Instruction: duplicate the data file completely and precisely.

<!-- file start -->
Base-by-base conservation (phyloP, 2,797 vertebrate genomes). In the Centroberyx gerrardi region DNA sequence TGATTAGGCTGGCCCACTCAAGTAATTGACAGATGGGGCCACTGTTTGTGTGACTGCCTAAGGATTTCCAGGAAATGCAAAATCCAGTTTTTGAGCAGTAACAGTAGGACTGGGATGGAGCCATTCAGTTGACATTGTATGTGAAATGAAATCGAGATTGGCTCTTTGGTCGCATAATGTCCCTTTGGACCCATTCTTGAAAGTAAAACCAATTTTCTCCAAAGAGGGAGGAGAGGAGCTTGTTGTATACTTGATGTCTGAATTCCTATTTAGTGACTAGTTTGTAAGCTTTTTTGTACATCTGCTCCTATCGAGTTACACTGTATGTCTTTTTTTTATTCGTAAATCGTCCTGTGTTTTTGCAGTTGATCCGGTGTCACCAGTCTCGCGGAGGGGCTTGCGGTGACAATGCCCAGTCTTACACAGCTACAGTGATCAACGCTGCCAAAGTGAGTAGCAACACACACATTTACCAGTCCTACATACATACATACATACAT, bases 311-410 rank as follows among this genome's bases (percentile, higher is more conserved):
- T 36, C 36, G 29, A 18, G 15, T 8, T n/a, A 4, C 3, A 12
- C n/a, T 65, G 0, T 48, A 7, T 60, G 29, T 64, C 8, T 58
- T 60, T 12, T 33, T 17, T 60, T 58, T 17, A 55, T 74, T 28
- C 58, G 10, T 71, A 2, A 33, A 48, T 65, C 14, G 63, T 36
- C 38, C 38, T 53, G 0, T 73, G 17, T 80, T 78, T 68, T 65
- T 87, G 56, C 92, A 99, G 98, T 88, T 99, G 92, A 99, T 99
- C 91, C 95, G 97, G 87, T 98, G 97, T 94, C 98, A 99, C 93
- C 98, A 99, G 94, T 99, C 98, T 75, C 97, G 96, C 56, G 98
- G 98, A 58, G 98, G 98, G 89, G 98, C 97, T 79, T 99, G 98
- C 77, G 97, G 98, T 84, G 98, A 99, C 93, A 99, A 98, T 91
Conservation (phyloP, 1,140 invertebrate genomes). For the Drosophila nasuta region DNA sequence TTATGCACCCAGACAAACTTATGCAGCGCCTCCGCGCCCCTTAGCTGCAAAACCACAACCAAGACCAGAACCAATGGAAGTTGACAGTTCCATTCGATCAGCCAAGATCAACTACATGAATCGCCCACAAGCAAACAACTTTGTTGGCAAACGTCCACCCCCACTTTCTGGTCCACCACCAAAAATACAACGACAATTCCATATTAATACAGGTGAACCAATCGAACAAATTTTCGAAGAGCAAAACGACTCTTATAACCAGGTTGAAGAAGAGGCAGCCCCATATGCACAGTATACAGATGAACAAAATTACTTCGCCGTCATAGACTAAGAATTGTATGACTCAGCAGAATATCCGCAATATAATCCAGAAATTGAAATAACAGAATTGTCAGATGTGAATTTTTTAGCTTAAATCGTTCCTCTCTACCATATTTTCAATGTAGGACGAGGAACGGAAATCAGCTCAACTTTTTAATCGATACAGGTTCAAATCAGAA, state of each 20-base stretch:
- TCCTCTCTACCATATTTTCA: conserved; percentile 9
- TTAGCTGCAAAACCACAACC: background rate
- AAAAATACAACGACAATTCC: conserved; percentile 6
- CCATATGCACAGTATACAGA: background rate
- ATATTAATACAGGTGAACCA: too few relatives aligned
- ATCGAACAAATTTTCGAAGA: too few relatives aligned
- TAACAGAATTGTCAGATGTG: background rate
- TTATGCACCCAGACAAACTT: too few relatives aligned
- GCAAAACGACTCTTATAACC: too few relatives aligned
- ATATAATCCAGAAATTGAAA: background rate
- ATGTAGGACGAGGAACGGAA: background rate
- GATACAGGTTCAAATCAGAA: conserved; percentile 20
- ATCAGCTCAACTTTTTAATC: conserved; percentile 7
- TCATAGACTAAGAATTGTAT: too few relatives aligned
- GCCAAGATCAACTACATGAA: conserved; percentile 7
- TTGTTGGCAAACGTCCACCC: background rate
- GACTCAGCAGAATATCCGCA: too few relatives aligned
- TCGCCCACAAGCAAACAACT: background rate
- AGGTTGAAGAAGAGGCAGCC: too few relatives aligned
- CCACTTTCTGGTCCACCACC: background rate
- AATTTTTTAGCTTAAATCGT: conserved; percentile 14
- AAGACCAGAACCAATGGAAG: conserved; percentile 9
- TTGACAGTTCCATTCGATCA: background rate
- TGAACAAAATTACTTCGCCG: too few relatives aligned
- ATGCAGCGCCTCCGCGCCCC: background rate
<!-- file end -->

Base-by-base conservation (phyloP, 2,797 vertebrate genomes). In the Centroberyx gerrardi region DNA sequence TGATTAGGCTGGCCCACTCAAGTAATTGACAGATGGGGCCACTGTTTGTGTGACTGCCTAAGGATTTCCAGGAAATGCAAAATCCAGTTTTTGAGCAGTAACAGTAGGACTGGGATGGAGCCATTCAGTTGACATTGTATGTGAAATGAAATCGAGATTGGCTCTTTGGTCGCATAATGTCCCTTTGGACCCATTCTTGAAAGTAAAACCAATTTTCTCCAAAGAGGGAGGAGAGGAGCTTGTTGTATACTTGATGTCTGAATTCCTATTTAGTGACTAGTTTGTAAGCTTTTTTGTACATCTGCTCCTATCGAGTTACACTGTATGTCTTTTTTTTATTCGTAAATCGTCCTGTGTTTTTGCAGTTGATCCGGTGTCACCAGTCTCGCGGAGGGGCTTGCGGTGACAATGCCCAGTCTTACACAGCTACAGTGATCAACGCTGCCAAAGTGAGTAGCAACACACACATTTACCAGTCCTACATACATACATACATACAT, bases 311-410 rank as follows among this genome's bases (percentile, higher is more conserved):
- T 36, C 36, G 29, A 18, G 15, T 8, T n/a, A 4, C 3, A 12
- C n/a, T 65, G 0, T 48, A 7, T 60, G 29, T 64, C 8, T 58
- T 60, T 12, T 33, T 17, T 60, T 58, T 17, A 55, T 74, T 28
- C 58, G 10, T 71, A 2, A 33, A 48, T 65, C 14, G 63, T 36
- C 38, C 38, T 53, G 0, T 73, G 17, T 80, T 78, T 68, T 65
- T 87, G 56, C 92, A 99, G 98, T 88, T 99, G 92, A 99, T 99
- C 91, C 95, G 97, G 87, T 98, G 97, T 94, C 98, A 99, C 93
- C 98, A 99, G 94, T 99, C 98, T 75, C 97, G 96, C 56, G 98
- G 98, A 58, G 98, G 98, G 89, G 98, C 97, T 79, T 99, G 98
- C 77, G 97, G 98, T 84, G 98, A 99, C 93, A 99, A 98, T 91
Conservation (phyloP, 1,140 invertebrate genomes). For the Drosophila nasuta region DNA sequence TTATGCACCCAGACAAACTTATGCAGCGCCTCCGCGCCCCTTAGCTGCAAAACCACAACCAAGACCAGAACCAATGGAAGTTGACAGTTCCATTCGATCAGCCAAGATCAACTACATGAATCGCCCACAAGCAAACAACTTTGTTGGCAAACGTCCACCCCCACTTTCTGGTCCACCACCAAAAATACAACGACAATTCCATATTAATACAGGTGAACCAATCGAACAAATTTTCGAAGAGCAAAACGACTCTTATAACCAGGTTGAAGAAGAGGCAGCCCCATATGCACAGTATACAGATGAACAAAATTACTTCGCCGTCATAGACTAAGAATTGTATGACTCAGCAGAATATCCGCAATATAATCCAGAAATTGAAATAACAGAATTGTCAGATGTGAATTTTTTAGCTTAAATCGTTCCTCTCTACCATATTTTCAATGTAGGACGAGGAACGGAAATCAGCTCAACTTTTTAATCGATACAGGTTCAAATCAGAA, state of each 20-base stretch:
- TCCTCTCTACCATATTTTCA: conserved; percentile 9
- TTAGCTGCAAAACCACAACC: background rate
- AAAAATACAACGACAATTCC: conserved; percentile 6
- CCATATGCACAGTATACAGA: background rate
- ATATTAATACAGGTGAACCA: too few relatives aligned
- ATCGAACAAATTTTCGAAGA: too few relatives aligned
- TAACAGAATTGTCAGATGTG: background rate
- TTATGCACCCAGACAAACTT: too few relatives aligned
- GCAAAACGACTCTTATAACC: too few relatives aligned
- ATATAATCCAGAAATTGAAA: background rate
- ATGTAGGACGAGGAACGGAA: background rate
- GATACAGGTTCAAATCAGAA: conserved; percentile 20
- ATCAGCTCAACTTTTTAATC: conserved; percentile 7
- TCATAGACTAAGAATTGTAT: too few relatives aligned
- GCCAAGATCAACTACATGAA: conserved; percentile 7
- TTGTTGGCAAACGTCCACCC: background rate
- GACTCAGCAGAATATCCGCA: too few relatives aligned
- TCGCCCACAAGCAAACAACT: background rate
- AGGTTGAAGAAGAGGCAGCC: too few relatives aligned
- CCACTTTCTGGTCCACCACC: background rate
- AATTTTTTAGCTTAAATCGT: conserved; percentile 14
- AAGACCAGAACCAATGGAAG: conserved; percentile 9
- TTGACAGTTCCATTCGATCA: background rate
- TGAACAAAATTACTTCGCCG: too few relatives aligned
- ATGCAGCGCCTCCGCGCCCC: background rate